Results for "pricing"

Frontier’s TV + Internet Bundle

April 2nd, 2014

A reader sent us a copy of Frontier’s advertised prices for its TV bundles: But the reader says when he called to sign up for the TV and Internet bundle, Frontier told him he couldn’t have it at the advertised price: I saw this advertisement yesterday. First time I called to get the number

Excedrin Migraine

January 22nd, 2014

In January 2014, a class-action lawsuit filed against Novartis Consumer Health over its marketing and pricing of Excedrin Migraine was removed to federal court. The complaint, which was originally filed in December 2013 in California state court, alleges that the company misleadingly represents Excedrin Migraine will treat migraines more effectively, and is therefore more expensive,

Surface Protection Plus

November 8th, 2013

We got this spam email advertising “Surface Protection Plus,” which is a . . . something. The website doesn’t ever explain quite what Surface Protection Plus is, but it appears to be some kind of floor laminate. We clicked on the links in the spam emails — which by the way is a bad idea

U.S. Cellular Belief Plan

October 2nd, 2013

How long a period does “never” cover? Three years, says U.S. Cellular, making “never” a relatively short time. The wireless service provider promised consumers in 2010 that with its “Belief Plan,” customers would “never” need to sign another contract after their first one to continue receiving benefits like subsidized phones. But over the summer, U.S.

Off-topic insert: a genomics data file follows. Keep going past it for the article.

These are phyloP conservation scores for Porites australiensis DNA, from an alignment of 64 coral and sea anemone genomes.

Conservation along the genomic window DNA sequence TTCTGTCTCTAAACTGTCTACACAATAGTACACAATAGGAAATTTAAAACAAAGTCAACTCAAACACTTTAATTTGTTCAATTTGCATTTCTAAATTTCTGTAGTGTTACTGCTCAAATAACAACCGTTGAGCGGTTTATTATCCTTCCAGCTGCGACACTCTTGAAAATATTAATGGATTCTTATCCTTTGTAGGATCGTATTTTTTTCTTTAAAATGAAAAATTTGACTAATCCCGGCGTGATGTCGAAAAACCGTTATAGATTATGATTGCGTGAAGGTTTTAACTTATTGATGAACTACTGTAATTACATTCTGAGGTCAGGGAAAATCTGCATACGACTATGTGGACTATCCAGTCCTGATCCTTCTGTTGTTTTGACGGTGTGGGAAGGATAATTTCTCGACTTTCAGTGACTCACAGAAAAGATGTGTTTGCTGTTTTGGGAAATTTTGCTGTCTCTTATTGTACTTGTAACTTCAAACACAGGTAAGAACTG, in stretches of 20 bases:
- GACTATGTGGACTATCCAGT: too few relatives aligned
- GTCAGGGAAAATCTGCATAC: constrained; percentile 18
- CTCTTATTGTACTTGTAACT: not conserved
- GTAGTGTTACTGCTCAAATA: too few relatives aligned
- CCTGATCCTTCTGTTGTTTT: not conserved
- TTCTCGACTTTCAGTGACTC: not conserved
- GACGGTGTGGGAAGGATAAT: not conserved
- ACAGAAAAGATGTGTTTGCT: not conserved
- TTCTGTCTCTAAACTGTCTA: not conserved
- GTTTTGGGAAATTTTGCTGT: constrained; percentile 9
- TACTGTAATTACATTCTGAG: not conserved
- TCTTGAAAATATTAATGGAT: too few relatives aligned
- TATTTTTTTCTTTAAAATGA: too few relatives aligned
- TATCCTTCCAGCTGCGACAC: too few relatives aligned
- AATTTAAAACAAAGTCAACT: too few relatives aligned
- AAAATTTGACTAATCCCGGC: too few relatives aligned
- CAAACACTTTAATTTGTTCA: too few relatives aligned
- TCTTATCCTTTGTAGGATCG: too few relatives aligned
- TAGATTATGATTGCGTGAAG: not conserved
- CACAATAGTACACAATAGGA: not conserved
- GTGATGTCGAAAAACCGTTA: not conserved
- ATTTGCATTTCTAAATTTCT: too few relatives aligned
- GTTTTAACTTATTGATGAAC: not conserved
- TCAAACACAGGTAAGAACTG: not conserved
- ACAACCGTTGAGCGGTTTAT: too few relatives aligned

Excedrin Migraine Pain Relief

August 21st, 2013

A reader submitted a tip concerning the pricing of Excedrin Migraine Pain Reliever versus Excedrin Extra Strength Pain Reliever.

Misleading Drug Marketing Might Just Kill You

January 4th, 2013

Amgen, the world’s largest biotechnology company that made billions marketing its anemia drug Aranesp for unapproved uses, agreed to pay $762 million to settle off-use marketing charges.

Know the Difference Between For-Profit and Nonprofit Schools

January 9th, 2012

The vast majority of private schools are nonprofits, or organizations that put all money earned back into the school.  By contrast, a school that is operated for profit sends money to its owners or investors at the end of the year, and may or may not spend money to improve the school. These true for-profit

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